Last week we talked about the conventional building project and the reasons for using a more integrated approach. The first step was for a business to justify the project and identifies that they have a need. The second step is to document the business case and the needs of the business. The next step is to appoint a person or a team to head up the project.
Stage 2: Appoint the integrative project team and hire any outside consultants.
The client updates the preliminary business case and strategic brief to reflect the comments from the internal team and collates the pre-design and pre-construction information, ready to issue a consultant team. The client will need to appoint a consultant team and other advisers such as an integrative project facilitator, an architectural team, construction manager, an independent client adviser, and a cost estimator. It is imperative that the Owner’s Project Requirements are thoroughly and clearly articulated during the pre-design or discovery phase.
This is also an opportunity to establish collaborative practices and agree on a program. For significant projects, a construction manager and an architect should be engaged to conduct the needs assessment; it may also be appropriate for this team to produce a master plan that places individual design activities in context and sequence of delivery. This team will need to work with the client to aid the internal team in developing the strategic brief. Regardless of a project’s scope, research and programming is a crucial first step in developing a successful design. Criteria for the selection of the consultant team may include the client’s affinity for a specific architectural philosophy, the consultant’s experience with the building type, or, with sustainability requirements, a candidate’s ability to achieve high environmental performance in historic or new buildings.
A multidisciplinary team may include a contractor, engineers, landscape architect, environmental designer, artist, sustainability consultant, and other specialists, the architect or prime consultant will need to establish the core design goals in a collaboration with the client. The design team also may produce alternative conceptual approaches to the client’s needs, and graphics to visualize the discussion along with energy and basic environmental impacts. Refinement of research and integration with design are initiated. The project begins to take shape. Major options are evaluated, tested, and selected.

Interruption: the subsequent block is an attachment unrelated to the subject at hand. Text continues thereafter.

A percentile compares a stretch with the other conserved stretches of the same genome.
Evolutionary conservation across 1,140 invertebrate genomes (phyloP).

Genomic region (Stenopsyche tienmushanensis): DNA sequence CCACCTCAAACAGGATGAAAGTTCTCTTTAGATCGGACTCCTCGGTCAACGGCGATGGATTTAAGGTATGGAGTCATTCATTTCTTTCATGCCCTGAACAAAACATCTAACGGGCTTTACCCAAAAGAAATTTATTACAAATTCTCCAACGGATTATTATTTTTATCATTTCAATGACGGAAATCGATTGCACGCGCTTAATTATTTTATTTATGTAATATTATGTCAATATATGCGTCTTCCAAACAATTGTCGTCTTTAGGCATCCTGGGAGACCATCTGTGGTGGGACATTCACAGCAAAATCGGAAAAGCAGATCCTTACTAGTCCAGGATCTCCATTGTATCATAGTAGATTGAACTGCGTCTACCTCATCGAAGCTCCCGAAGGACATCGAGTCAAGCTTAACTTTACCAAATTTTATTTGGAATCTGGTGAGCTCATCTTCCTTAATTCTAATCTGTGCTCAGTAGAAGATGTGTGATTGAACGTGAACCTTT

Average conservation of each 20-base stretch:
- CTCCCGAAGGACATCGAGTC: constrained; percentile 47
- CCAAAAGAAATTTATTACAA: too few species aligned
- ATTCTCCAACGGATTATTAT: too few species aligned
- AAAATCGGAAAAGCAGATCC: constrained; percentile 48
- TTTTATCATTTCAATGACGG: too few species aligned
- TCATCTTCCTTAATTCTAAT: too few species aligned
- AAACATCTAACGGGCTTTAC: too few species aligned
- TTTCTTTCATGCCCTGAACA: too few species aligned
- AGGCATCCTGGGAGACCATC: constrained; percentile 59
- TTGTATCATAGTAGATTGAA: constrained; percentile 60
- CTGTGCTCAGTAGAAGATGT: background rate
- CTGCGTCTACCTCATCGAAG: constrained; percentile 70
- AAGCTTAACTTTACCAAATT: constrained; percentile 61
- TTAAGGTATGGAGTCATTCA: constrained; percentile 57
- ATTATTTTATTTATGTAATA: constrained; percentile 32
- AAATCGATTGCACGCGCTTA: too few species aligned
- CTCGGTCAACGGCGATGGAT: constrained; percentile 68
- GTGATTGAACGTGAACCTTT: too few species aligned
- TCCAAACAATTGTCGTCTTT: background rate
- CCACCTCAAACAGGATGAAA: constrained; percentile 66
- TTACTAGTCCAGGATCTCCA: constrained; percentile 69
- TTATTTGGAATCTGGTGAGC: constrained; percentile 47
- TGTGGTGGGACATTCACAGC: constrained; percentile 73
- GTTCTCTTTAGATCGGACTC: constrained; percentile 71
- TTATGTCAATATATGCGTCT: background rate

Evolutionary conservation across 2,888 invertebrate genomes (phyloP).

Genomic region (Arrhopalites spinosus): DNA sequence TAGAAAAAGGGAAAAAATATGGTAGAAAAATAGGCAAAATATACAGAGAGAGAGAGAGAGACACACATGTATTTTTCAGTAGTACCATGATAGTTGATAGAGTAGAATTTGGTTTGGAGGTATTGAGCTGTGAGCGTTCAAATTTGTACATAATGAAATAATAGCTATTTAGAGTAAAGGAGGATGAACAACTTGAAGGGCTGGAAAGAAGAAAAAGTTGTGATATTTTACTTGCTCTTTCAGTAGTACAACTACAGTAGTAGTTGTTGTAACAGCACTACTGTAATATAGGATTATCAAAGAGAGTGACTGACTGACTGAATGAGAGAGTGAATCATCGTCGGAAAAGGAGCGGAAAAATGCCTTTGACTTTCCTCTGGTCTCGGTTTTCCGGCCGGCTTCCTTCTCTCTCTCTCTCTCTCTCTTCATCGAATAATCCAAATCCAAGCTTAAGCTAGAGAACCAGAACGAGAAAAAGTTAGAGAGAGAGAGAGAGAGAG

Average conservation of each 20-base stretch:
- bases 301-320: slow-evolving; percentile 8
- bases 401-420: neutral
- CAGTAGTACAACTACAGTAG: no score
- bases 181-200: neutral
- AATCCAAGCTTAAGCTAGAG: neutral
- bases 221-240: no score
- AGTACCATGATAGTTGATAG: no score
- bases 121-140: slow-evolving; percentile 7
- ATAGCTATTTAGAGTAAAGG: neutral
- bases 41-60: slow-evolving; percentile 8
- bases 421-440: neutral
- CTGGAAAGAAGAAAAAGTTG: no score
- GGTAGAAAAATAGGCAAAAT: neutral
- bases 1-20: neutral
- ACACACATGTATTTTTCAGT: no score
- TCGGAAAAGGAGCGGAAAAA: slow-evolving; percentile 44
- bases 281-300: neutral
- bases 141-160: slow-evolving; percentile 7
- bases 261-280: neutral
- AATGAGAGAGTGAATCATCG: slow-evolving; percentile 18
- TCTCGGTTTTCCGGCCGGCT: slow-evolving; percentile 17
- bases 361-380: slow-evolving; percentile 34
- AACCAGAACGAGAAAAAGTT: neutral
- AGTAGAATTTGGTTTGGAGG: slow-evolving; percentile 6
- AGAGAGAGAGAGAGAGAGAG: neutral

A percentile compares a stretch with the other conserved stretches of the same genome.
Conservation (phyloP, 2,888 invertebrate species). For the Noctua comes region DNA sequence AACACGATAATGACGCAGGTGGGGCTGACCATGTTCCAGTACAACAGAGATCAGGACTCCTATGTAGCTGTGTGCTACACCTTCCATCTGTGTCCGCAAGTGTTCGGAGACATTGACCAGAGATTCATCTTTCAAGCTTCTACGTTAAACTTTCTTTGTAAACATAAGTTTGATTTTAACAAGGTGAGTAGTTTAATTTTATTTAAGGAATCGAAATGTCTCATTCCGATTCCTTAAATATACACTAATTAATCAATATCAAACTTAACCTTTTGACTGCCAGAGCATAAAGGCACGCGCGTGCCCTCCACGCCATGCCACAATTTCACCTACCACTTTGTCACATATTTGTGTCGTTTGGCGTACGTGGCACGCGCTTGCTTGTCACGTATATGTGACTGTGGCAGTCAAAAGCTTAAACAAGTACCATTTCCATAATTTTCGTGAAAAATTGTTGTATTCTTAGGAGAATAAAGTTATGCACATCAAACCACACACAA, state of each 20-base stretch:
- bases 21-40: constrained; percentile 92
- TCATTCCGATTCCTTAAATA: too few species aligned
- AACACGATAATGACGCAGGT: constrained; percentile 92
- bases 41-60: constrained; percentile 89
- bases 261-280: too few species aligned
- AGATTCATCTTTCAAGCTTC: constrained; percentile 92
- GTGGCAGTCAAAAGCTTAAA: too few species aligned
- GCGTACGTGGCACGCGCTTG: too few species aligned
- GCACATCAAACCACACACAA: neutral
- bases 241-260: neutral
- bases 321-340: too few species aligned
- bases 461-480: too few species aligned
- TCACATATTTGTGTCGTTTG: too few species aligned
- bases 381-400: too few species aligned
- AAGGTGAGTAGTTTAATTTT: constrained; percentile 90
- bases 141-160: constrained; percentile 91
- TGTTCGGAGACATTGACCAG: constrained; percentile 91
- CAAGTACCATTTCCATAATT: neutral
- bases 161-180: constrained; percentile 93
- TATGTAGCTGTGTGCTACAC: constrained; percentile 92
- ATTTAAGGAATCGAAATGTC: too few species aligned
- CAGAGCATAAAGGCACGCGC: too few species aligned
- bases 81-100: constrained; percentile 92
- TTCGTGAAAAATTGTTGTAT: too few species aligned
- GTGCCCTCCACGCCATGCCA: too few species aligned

Such suggestions are meant to stimulate thought, not necessarily to describe the final outcome. It is worthy to note the importance of the team format at this stage: full involvement of team members is critical, as individual insights can prevent costly changes down the road. Continual collaboration between stakeholders also helps prevent expensive mistakes. Next week we will further investigate what it takes to build a sustainable or green building from start to finish.
Green building, or sustainable design, is the practice of increasing the efficiency with which buildings and their sites use energy, water, and materials, and of reducing impacts on human health and the environment for the entire lifecycle of a building. Green-building concepts extend beyond the walls of buildings and include site planning, community and land-use planning issues as well. The growth and development of our communities has a large impact on our natural environment. The EPA has revealed that buildings account for approximately 40 percent of the total U.S. energy consumption and residential buildings account for approximately 54 percent of that total, while commercial buildings accounted for the other 46 percent. At home or at work, without a doubt buildings are a big part of our lives. The manufacturing, design, construction and operation of the buildings in which we live and work are responsible for the consumption of many of our natural resources. The planning of a project is a key component in figuring out how to go about getting a sustainable building design or a green building. Many teams use a multi-disciplinary, integrated design approach, and for the next few weeks we will outline the steps involved in producing an effective Sustainable Building Design from Start to Finish.